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Minister responds to Aus course hopping concerns

Consultation will begin on a revised Australian national code of practice for international educators, which will take into account international students changing courses, according to a recent letter from the Minister for Education and Training.

Minister Simon Birmingham speaking at the Australian International Education Conference earlier this year. Photo: The PIE News

The letter is in response to a petition filed by AAERI

Writing to the Association of Australian Education Representatives in India, Minister Simon Birmingham said the National Code of Practice for Providers of Education and Training to Overseas Student 2007 will be looked at as part of the overall Education Services for Overseas Students framework reforms.

He will also consider concerns raised about the impact of students who “course hop” on the international education industry in Australia.

“Formal public consultation on a revised National Code is expected early next year”

Course hopping has been a topic of worry in the industry for some time, the process where students are encouraged to transfer from one institution to another by unscrupulous agents once they arrive onshore, circumventing visa regulations.

“Formal public consultation on a revised National Code is expected early next year,” Birmingham wrote in the letter. “And all stakeholder views will be considered in the process.”

The letter is in response to a petition filed by AAERI calling for a ban on the onshore representation fee to agents and safeguarding the Australian education industry.

The petition cites reports that Part D, Standard 7 may be amended, which “would make it easier for onshore students to move students without waiting for six months of the principal programme”.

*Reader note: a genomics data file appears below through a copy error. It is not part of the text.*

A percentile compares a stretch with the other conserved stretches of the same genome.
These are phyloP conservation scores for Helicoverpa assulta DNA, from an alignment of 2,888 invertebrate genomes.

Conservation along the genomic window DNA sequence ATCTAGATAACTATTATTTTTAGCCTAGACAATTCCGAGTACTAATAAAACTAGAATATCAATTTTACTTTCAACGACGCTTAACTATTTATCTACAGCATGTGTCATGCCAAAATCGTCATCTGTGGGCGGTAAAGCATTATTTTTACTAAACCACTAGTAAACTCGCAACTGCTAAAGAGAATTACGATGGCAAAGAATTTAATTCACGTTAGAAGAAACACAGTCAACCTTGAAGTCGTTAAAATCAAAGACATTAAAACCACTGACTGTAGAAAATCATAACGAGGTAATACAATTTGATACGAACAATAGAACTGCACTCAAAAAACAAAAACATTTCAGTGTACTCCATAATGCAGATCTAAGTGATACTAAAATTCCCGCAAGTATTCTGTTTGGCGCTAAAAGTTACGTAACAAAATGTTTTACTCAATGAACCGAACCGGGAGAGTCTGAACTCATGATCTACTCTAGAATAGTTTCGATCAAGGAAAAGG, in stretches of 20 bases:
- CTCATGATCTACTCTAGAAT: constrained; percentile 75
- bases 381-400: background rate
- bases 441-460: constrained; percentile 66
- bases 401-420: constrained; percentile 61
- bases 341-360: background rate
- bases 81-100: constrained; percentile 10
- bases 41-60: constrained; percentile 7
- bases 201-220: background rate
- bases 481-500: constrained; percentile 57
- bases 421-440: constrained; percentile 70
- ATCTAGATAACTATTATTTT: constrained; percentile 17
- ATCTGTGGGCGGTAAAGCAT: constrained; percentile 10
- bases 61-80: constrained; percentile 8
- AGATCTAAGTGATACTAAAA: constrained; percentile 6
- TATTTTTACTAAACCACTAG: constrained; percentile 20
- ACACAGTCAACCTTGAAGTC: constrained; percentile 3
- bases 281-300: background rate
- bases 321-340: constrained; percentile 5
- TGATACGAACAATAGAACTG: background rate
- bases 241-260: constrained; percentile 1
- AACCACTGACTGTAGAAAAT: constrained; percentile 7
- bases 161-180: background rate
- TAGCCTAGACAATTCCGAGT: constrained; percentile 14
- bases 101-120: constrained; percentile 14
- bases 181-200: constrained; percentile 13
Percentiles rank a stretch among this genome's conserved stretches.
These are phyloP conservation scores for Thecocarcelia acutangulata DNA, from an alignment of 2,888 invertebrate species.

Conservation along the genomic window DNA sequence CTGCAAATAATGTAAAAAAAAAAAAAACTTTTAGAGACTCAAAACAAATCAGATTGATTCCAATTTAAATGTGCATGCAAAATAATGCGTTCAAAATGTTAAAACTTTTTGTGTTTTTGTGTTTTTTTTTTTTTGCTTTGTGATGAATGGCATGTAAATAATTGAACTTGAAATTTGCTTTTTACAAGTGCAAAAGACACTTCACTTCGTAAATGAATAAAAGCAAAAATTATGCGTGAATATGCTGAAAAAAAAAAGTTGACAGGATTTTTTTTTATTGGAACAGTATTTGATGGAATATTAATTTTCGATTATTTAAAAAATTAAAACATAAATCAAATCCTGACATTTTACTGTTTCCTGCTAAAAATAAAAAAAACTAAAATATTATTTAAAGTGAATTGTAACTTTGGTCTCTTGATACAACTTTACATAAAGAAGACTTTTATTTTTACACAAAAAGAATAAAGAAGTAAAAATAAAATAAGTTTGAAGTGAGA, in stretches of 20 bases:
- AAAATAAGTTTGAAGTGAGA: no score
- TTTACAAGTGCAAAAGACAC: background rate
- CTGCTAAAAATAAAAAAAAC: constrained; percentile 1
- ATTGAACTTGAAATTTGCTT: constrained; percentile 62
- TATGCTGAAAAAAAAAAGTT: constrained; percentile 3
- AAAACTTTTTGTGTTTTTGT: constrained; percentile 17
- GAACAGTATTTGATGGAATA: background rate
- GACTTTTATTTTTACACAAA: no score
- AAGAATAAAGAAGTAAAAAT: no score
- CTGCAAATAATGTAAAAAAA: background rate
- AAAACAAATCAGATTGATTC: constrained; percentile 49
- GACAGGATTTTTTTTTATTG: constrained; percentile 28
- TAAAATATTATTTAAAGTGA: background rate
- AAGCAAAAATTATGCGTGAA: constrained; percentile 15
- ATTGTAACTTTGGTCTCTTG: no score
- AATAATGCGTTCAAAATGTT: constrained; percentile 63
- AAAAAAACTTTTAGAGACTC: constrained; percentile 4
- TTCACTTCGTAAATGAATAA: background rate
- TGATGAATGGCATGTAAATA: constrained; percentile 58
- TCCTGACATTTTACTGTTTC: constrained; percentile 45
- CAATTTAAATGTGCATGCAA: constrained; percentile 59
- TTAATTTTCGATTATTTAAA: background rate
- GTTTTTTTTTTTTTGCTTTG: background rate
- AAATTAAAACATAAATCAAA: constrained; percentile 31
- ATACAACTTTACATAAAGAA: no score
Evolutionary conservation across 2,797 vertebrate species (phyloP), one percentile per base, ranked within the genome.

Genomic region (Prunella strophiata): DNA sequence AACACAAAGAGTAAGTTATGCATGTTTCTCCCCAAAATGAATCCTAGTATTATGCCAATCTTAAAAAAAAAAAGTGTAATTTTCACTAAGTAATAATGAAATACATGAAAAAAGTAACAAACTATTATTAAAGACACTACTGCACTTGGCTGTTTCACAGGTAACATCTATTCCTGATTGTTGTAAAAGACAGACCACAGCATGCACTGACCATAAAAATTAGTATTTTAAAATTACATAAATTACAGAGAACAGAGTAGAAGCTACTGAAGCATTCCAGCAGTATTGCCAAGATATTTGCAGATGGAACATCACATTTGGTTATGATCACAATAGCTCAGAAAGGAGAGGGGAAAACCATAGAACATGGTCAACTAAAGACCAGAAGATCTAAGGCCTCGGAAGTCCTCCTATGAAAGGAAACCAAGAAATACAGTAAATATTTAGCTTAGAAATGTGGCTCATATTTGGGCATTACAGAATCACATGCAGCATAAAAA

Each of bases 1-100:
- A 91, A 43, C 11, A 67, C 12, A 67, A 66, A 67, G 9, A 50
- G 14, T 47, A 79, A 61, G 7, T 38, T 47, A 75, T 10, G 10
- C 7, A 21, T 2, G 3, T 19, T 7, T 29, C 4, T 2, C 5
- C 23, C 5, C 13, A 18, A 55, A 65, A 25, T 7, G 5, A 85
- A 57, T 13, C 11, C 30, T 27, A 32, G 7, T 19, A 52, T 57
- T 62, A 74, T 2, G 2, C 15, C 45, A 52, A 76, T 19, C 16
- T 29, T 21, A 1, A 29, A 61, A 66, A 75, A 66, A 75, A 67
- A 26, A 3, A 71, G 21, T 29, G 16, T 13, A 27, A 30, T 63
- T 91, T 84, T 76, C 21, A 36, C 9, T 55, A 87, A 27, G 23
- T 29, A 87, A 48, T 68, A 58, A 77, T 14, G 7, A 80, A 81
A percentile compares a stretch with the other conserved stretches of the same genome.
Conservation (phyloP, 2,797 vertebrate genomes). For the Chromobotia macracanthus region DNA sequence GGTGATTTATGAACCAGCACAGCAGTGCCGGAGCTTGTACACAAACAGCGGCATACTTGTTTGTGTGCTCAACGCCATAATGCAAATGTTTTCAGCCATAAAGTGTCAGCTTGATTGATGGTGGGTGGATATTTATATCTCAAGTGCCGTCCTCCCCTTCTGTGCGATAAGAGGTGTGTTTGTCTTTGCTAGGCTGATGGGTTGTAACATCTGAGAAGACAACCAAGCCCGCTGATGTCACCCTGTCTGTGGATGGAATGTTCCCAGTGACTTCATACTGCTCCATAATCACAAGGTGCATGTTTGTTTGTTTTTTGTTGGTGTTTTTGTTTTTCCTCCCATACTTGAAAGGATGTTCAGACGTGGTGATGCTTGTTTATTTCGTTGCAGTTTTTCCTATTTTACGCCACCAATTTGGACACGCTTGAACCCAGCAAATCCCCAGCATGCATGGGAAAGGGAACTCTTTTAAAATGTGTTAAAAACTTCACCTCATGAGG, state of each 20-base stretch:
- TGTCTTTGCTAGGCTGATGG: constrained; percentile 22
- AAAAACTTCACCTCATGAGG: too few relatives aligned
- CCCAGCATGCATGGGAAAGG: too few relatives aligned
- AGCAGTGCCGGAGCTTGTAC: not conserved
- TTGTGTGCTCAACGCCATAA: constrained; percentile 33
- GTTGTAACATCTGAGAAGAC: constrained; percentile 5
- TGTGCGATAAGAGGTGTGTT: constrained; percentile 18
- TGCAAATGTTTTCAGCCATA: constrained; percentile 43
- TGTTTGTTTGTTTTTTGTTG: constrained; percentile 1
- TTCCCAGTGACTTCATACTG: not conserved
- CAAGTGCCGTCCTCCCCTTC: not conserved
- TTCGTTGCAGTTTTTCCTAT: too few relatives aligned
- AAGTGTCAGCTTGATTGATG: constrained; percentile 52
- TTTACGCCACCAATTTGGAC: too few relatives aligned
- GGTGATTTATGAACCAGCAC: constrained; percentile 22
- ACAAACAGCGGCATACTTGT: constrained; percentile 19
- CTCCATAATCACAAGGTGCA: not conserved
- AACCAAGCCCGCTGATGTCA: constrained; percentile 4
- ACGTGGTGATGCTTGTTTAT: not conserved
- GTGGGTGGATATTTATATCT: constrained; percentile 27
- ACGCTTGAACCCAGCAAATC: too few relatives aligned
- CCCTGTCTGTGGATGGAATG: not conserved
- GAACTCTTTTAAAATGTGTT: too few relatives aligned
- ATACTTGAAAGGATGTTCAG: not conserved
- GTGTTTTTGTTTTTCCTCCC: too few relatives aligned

Course hopping not only has a negative impact on serious Australian education providers’ financial returns, says AAERI’s petition, but these providers “are losing their reputations and income as a result of non-genuine student actions for which they have no control”.

“Technically, a commission to an offshore agent is paid not only for marketing but also to help the student in applying for [a] visa,” it continues. “Plus the offshore agent does the due diligence for meeting the Genuine Temporary [Entrant] requirements.”

On the other hand, onshore agents “encourage the student to change the education provider and has no role when it comes to visa application or due diligence”, according to the petition.

In response to these concerns, Birmingham replied: “I will give serious consideration to your concerns that any change to the current restriction on students transferring within the first six months of their principal course may adversely impact the Australian international education sector.”

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